ALPHABET TABLE


Showing the letters of five non-Roman alphabets and the transliterations used in the etymologies

Hebrew1,4 Arabic3,4 Greek7 Russian8 Sanskrit11
aleph 2
beth b, bh
gimel g, gh
daleth d, dh
he h
waw w
zayin z
heth
teth
yod y
kaph k, kh
lamed l
mem m
nun n
samekh s
ayin
pe p, ph
sadhe
qoph q
resh r
sin
shin sh
taw t, th
alif 5
b
t
th
j
kh
d
dh
r
z
s
sh
‘ayn
ghayn gh
f
q
k
l
m
n
h6
w
y
alpha a
beta b
gamma g, n
delta d
epsilon e
zeta z
eta
theta th
iota i
kappa k
lambda l
mu m
nu n
xi x
omicron o
pi p
rho r, rh
sigma s
tau t
upsilon y, u
phi ph
chi ch
psi ps
omega
a
b
v
g
d
e
zh
z
k
l
m
n
o
p
r
s
t
u
f
kh
ts
ch
sh
shch
’’
y
e
yu
ya
a  
 
i  
 
u  
 
  t
  th
  d
  dh
e   n
ai   p
o   ph
au   b
  bh
  m
k   y
kh   r
g   l
gh   v
 
c  
ch   s
j   h
jh      

1 See ALEPH, BETH, etc., in the vocabulary. Where two forms of a letter are given, the one at the right is the form used at the end of a word.
2 Not represented in transliteration when initial.
3 The left column shows the form of each Arabic letter that is used when it stands alone, the second column its form when it is joined to the preceding letter, the third column its form when it is joined to both the preceding and the following letter, and the right column its form when it is joined to the following letter only. In the names of the Arabic letters, , , and respectively are pronounced like a in father, i in machine, u in rude.
4 Hebrew and Arabic are written from right to left. The Hebrew and Arabic letters are all primarily consonants; a few of them are also used secondarily to represent certain vowels, but full indication of vowels, when provided at all, is by means of a system of dots or strokes adjacent to the consonantal characters.
5 Alif represents no sound in itself, but is used principally as an indicator of the presence of a glottal stop (transliterated ’ medially and finally; not represented in transliteration when initial) and as the sign of a long a.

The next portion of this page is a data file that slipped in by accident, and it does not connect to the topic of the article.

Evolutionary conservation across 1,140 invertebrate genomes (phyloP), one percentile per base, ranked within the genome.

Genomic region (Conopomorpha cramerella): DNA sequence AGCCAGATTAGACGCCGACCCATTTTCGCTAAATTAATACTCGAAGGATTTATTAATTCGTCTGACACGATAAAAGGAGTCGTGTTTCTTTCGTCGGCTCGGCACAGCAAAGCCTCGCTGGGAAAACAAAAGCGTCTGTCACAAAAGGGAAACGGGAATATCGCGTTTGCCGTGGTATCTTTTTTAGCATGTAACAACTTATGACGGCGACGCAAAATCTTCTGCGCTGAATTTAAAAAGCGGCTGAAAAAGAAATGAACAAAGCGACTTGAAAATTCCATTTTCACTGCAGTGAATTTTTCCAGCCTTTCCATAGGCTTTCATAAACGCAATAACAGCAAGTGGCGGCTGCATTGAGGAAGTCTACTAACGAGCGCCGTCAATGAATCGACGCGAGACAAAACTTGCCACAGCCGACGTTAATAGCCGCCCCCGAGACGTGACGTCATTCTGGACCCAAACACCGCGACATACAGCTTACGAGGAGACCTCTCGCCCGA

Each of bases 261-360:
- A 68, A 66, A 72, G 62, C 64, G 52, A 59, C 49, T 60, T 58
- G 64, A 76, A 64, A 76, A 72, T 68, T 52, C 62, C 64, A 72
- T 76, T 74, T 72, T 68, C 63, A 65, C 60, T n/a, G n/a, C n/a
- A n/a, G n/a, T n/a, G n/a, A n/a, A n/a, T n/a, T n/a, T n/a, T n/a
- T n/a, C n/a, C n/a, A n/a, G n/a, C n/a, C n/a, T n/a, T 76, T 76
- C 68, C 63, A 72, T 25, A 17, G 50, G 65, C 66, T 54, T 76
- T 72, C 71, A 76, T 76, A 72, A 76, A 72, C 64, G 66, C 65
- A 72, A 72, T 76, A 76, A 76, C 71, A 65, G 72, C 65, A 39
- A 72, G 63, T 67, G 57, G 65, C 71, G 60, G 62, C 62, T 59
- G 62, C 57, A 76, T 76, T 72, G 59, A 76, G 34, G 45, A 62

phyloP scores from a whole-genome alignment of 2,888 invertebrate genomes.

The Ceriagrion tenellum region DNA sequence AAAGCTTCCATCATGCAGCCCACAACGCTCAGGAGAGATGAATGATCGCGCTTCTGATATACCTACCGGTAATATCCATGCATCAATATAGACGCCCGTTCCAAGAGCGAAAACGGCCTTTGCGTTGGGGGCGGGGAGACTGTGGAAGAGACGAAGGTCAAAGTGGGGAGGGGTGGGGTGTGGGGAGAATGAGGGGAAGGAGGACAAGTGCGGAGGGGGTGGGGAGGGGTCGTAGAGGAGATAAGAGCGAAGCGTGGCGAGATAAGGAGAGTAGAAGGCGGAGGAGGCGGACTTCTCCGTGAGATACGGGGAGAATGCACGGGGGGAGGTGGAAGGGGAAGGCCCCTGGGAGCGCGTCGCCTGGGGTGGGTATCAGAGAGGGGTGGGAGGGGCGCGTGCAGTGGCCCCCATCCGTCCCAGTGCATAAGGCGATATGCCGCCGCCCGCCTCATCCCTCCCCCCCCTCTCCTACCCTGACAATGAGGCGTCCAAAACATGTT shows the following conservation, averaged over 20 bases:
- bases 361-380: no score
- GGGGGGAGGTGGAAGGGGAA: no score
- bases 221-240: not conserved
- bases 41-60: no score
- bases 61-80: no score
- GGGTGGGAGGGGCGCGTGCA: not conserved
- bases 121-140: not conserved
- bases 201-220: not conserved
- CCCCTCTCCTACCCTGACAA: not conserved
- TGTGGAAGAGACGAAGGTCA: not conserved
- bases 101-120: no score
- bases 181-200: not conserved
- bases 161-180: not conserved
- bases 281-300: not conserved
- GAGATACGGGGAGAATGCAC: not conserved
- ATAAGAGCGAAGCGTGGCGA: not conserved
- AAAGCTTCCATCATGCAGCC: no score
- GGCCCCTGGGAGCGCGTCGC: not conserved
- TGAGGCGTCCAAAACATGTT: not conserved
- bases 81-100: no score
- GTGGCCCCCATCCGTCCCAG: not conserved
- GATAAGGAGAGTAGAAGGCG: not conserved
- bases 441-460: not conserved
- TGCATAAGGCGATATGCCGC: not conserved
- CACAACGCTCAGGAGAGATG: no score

6 When has two dots above it ( ), it is called and, if it immediately precedes a vowel, is transliterated t instead of h.
7 See
ALPHA, BETA, GAMMA, etc., in the vocabulary. The letter gamma is transliterated n only before velars; the letter upsilon is transliterated u only as the final element in diphthongs.
8 See
CYRILLIC in the vocabulary.
9 This sign indicates that the immediately preceding consonant is not palatalized even though immediately followed by a palatal vowel.
10 This sign indicates that the immediately preceding consonant is palatalized even though not immediately followed by a palatal vowel.
11 The alphabet shown here is the Devanagari. When vowels are combined with preceding consonants they are indicated by various strokes or hooks instead of by the signs here given, or, in the case of short a, not written at all. Thus the character represents ka; the character , ; the character , ki; the character , ; the character , ku; the character , ; the character , ; the character , ; the character , ke; the character , kai; the character , ko; the character , kau; and the character , k without any following vowel. There are also many compound characters representing combinations of two or more consonants.